Celebrate North Carolina’s natural history with Longneedle, a new book for young readers from the N.C. Office of Archives and History, a division of the N.C. Department of Natural and Cultural Resources.
Written and illustrated by Anne Marshall Runyon, Longneedle tells the life story of a longleaf pine in the longleaf pine savannas of the North Carolina Outer Coastal Plain. The remarkable, fire-dependent tree persists through 300 years of North Carolina history from 1696 to 1996, when hurricane Fran brings its tale to an end. But the tree’s descendants live on!
Runyon’s illustrations peek into the hidden life of the forest and reveal how Longneedle is connected to a larger community of plants, wildlife, and fungi that depend on it. Longneedle is a story of survival and celebration that will charm and fascinate young readers and families, as it explains the connections between species in a unique and beautiful southeastern American forest.
Author Anne Runyon was born in Washington, D.C. Summers spent on Ocracoke Island, North Carolina, nurtured her love of the natural world. Her family inspired her to be an artist. She earned her BA in studio art from Carleton College, and studied design and children’s literature in the Kerlan Collection while earning her MA from the University of Minnesota. She and her husband moved to North Carolina in 1982, where their son was born and grew up. Anne is a freelance illustrator and author. She works on paper with ink, watercolor, and colored pencil creating illustrations for environmental publications and exhibits. She writes and illustrates children’s books, creates woodcut prints, and designs paper sculpture craft activities.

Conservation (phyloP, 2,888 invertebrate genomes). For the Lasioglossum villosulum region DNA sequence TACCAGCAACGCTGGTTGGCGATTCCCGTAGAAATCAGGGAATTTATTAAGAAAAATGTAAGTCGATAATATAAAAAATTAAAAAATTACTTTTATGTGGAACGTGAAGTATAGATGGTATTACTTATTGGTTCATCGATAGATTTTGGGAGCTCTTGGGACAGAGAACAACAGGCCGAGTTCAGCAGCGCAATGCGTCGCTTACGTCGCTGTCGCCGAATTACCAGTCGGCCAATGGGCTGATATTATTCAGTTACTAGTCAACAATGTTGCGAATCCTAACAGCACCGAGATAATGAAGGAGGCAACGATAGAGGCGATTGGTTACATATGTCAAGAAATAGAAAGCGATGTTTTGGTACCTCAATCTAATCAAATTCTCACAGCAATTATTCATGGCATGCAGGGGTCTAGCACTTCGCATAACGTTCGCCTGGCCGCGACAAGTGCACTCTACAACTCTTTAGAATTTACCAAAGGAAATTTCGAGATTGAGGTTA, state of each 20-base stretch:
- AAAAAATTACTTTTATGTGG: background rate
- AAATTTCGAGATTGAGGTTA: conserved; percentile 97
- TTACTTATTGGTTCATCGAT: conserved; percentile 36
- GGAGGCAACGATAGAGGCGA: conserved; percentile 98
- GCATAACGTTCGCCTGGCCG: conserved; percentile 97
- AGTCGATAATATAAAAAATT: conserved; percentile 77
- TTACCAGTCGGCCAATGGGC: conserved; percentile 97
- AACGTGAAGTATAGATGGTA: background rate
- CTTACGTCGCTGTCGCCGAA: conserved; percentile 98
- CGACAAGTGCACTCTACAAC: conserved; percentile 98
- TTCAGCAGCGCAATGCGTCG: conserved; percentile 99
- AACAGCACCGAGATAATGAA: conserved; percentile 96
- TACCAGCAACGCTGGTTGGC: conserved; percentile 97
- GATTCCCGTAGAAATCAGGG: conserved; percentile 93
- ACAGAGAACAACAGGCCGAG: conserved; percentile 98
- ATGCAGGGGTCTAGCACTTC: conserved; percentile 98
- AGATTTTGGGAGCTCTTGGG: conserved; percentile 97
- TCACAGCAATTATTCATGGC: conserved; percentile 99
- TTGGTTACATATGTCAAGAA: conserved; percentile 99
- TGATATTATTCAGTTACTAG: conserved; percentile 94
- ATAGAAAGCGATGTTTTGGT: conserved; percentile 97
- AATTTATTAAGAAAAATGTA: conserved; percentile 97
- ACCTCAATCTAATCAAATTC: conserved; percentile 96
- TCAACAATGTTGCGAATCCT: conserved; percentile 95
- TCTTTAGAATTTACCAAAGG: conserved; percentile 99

The N.C. Department of Natural and Cultural Resources (NCDNCR) is the state agency with a vision to be the leader in using the state’s natural and cultural resources to build the social, cultural, educational and economic future of North Carolina.
adapted from this press release